There are a few questions that pop up regularly on my travels around Edinburgh’s festivals each summer, the most common one: “What’s the best thing you’ve seen?”
I’m still processing the 40-odd performances seen over the past month or so, but for sheer power, I thought it would be hard to beat the experience of a front-row seat for the Janis Joplin biopic which was staged inside a tiny venue in Bristo Place, but a few days later, in the sublime surroundings of St Giles’ Cathedral, I saw an extraordinary and dramatic piece of musical theatre, inspired by Scotland’s Gaelic song heritage, performed by an avant garde Polish company, Return to the Voice.
Then there was the privilege of being among an audience of around 50 at Summerhall watching Peter Howson create a remarkable portrait of Richard Demarco in less than a hour.
And a fortnight on from catching all of The James Plays, Rona Munro’s trilogy bringing to life the turmoil of 15th century Scotland, I believe that in terms of their sheer scale and imaginative staging, they are up there with anything I’ve seen in Edinburgh over the years.
I was reflecting on the hugely different experiences these shows offered on return from a fascinating briefing with Geoff Ellis, a man used to dealing with events on an entirely different scale.
His next big gig will be far removed from the 3,000-odd shows that have unfolded in Edinburgh over the past few weeks – and if Ellis has his way it will surpass them all.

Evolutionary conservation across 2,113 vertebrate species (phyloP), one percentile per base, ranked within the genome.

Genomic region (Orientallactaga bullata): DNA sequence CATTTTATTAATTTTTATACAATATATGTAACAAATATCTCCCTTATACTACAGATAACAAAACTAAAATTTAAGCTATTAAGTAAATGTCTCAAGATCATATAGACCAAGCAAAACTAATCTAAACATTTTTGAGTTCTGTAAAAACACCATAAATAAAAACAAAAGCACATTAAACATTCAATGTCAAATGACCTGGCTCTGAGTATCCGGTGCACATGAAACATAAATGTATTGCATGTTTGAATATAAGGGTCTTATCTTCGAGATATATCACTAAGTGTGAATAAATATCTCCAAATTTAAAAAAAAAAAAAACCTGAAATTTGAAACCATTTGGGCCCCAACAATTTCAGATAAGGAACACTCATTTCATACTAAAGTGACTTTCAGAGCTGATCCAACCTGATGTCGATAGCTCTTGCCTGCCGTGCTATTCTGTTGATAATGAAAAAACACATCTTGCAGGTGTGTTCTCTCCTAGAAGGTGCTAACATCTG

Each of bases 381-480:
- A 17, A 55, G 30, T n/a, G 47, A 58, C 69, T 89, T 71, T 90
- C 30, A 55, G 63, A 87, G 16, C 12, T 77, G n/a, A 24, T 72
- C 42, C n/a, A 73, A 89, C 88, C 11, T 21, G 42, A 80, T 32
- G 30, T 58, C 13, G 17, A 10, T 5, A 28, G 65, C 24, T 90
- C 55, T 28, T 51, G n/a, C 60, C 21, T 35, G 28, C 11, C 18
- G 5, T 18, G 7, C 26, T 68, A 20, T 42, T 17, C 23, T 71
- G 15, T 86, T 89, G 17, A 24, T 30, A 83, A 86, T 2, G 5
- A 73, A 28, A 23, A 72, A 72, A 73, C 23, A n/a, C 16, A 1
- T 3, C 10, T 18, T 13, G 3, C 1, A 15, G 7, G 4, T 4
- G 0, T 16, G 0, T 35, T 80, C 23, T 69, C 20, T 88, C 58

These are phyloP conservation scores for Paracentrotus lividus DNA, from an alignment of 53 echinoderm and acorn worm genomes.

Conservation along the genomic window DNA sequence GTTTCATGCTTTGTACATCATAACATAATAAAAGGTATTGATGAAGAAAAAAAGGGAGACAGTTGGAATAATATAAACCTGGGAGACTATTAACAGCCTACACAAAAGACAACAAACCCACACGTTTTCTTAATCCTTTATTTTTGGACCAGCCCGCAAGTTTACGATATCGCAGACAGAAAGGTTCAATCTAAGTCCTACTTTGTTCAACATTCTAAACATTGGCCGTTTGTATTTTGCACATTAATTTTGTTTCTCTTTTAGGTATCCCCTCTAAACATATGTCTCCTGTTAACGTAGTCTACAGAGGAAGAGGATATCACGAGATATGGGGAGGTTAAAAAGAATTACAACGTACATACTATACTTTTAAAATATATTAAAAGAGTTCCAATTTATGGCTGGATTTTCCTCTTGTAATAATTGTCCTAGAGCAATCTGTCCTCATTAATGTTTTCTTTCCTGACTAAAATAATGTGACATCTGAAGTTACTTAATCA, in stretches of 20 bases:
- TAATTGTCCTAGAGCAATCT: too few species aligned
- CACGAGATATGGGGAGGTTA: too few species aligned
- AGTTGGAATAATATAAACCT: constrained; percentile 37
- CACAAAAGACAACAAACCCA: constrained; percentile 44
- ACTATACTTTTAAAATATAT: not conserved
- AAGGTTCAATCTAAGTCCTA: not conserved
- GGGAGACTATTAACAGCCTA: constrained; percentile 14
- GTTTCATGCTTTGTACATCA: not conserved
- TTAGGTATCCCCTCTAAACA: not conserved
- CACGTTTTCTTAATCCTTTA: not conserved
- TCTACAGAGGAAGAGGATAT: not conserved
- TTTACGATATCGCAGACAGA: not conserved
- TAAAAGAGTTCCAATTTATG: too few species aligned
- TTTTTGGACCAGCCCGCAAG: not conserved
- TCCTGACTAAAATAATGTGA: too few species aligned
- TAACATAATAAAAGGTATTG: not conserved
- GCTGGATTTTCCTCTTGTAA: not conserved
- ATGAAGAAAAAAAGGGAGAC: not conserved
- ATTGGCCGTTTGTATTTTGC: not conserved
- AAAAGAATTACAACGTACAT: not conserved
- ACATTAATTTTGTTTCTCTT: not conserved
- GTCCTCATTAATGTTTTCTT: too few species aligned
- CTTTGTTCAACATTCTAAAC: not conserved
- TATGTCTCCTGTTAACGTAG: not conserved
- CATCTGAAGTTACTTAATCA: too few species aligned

The chief executive of DF Concerts, the promoters best known for their running of T in the Park over the past 20 years, reckons he has taken on his biggest ever challenge in the form of the curtain-raiser concert to welcome the Ryder Cup to Scotland next month.
Ellis was at pains to point out the opening concert will be aimed more at those who have paid up to £55 for a ticket rather than the global TV audience.
The line-up is interesting, with singers like Amy Macdonald, Midge Ure, Jake Bugg and Eddi Reader on the bill with the National Theatre of Scotland, Scottish Ballet and Scottish Opera.
The 12,000 capacity Hydro arena is a world away from the usual venues used by these national performing companies and the Royal Scottish National Orchestra, who will be playing with several of the main acts, including the disco legend Nile Rodgers.
It will be interesting to see how many golf fans turn out for the event, even if they have little interest in the music, just to hail their sporting heroes.
Seeing these companies make the transition to a cavernous arena for what is set to be their biggest ever chance in the limelight should make it nothing less than fascinating.